‘Jetson House’ sparks study of Snowmass’ design review
Complaints from residents about a house being built on Owl Creek Road have spurred the Snowmass Village Town Council to take a hard look at its design review process.
The “Jetson House,” as residents began calling it when construction started last summer, certainly differs in style from most of the homes in Snowmass Village. But that’s partly due to the fact that it wasn’t review under the same rules as them: the house is in the Sinclair Meadows Subdivision, which has its own homeowners association, design review and guidelines distinct from the umbrella Snowmass Homeowners Association that governs most of the village.
“It did not go through review with Snowmass HOA because Sinclair Meadows was exempted,” said Community Development Director Julie Ann Woods at the April 20 Town Council meeting. “They have their own set of rules.”
The Community Development Department does not review design of homes, and that’s not something that its equivalent in other cities generally does, Woods said, which she had written in a memo to the council in December.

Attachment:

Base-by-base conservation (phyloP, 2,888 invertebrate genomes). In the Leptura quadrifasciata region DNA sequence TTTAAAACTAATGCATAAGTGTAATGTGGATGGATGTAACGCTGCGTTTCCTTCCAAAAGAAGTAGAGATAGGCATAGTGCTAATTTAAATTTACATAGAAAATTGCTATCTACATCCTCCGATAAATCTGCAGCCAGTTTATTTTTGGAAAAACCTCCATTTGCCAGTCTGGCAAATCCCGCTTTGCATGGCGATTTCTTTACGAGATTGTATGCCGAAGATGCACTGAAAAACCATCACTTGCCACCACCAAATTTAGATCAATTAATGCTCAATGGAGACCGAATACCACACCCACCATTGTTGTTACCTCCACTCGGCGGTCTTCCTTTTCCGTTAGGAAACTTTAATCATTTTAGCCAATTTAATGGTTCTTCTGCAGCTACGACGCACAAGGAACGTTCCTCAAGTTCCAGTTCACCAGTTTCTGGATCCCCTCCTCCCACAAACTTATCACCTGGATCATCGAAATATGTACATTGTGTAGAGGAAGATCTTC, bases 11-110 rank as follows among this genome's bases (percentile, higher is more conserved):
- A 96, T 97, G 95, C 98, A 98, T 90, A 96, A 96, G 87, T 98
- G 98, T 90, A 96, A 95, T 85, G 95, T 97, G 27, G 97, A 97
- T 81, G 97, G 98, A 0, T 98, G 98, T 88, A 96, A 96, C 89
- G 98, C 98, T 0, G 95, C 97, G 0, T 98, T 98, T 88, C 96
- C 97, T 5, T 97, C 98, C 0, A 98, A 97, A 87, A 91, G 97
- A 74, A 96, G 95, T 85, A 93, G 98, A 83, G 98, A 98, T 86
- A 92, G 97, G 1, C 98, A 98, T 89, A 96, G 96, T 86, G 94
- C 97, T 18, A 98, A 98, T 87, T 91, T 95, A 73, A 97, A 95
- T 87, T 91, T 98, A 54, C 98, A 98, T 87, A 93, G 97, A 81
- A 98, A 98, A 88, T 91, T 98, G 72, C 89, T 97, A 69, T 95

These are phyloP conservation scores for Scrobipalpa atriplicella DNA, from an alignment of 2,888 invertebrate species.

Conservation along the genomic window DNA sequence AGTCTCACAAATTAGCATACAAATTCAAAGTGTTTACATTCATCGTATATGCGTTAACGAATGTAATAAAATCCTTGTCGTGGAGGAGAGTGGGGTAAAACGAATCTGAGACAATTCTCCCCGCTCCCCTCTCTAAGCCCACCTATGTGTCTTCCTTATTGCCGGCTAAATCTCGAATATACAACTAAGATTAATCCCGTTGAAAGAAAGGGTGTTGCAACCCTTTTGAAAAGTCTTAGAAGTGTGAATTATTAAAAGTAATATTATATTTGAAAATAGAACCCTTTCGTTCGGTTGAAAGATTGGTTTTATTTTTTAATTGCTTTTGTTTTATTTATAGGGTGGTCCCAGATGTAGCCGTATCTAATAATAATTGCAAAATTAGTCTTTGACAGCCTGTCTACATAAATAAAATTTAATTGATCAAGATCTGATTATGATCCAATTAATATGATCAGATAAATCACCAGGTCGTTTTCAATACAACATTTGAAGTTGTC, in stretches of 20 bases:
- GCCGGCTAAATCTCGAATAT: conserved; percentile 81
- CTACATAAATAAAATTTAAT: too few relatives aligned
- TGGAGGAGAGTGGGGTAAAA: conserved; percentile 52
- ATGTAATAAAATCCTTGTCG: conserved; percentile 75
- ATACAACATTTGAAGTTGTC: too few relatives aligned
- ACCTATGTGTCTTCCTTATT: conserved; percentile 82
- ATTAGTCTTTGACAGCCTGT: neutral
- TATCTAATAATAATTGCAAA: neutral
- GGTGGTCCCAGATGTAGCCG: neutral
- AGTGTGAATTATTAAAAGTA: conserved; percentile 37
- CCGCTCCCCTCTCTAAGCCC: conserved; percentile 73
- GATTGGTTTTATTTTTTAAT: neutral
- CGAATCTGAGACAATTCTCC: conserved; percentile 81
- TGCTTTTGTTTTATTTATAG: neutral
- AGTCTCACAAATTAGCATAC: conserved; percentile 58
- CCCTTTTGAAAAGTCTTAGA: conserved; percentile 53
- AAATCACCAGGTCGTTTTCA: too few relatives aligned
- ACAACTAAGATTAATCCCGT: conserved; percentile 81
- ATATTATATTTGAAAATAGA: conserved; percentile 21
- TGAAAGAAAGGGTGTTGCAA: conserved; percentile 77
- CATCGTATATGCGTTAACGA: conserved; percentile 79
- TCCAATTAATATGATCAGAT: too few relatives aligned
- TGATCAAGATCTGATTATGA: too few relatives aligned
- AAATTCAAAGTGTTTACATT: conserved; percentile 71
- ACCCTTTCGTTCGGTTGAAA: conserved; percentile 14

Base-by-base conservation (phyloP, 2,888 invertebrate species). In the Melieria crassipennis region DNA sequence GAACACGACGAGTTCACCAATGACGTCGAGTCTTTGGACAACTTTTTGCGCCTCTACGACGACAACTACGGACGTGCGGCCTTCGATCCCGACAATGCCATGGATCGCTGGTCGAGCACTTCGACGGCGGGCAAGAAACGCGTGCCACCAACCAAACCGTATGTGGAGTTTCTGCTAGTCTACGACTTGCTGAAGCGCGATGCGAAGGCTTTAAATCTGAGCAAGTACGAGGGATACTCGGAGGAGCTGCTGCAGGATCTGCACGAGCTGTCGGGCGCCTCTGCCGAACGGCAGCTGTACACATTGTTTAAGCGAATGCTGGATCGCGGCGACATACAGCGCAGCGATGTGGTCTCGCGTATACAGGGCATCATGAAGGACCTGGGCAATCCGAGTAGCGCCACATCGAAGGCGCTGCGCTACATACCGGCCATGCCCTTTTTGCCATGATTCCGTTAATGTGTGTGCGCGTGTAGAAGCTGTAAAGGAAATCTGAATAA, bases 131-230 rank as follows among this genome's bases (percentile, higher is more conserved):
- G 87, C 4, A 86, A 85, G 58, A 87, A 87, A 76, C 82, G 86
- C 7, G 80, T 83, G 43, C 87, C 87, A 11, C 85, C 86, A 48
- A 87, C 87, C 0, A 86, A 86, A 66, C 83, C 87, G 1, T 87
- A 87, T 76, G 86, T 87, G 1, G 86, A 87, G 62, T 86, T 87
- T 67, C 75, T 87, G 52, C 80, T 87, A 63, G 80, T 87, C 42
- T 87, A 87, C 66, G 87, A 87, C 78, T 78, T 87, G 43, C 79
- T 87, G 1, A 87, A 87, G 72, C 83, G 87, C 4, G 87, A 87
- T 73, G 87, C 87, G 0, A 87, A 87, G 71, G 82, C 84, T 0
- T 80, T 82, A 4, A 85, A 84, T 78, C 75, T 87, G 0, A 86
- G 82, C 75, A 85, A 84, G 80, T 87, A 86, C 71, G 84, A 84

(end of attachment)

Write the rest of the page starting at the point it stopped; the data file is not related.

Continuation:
“We also gave a little background that communities don’t usually regulate design of single-family homes,” she added. “We’re kind of unique in that.”
Although she had prepared that document about design review in Snowmass Village, the council wanted to further discuss it, which was why the discussion was scheduled for April 20. At the meeting, Councilman Bob Sirkus said he’d be interested to see how the Sinclair Meadows design rules differ from the Snowmass HOA’s.
Unsold lots in the subdivision belong to Chaffin & Light, Woods told the council, but the development company wasn’t involved when the council approved the exemption.
“The council of the day … maybe didn’t feel that that neighborhood needed to be in the Snowmass HOA,” said Town Attorney John Dresser. He noted that a similar exemption was made for some town-owned properties, although the town decided to change its position on those.
“Maybe there’s a lesson to be learned there in reviewing future (developments),” he said.
Councilman Chris Jacobson suggested moving away from separate review processes within the town.
“As a homeowner I think that the HOA design guidelines are somewhat ridiculous,” he added.
But Dresser cautioned that “design is in the eye of the beholder,” and that review might be better left in the hands of homeowners associations since the personalities on Town Council are subject to change every two years.
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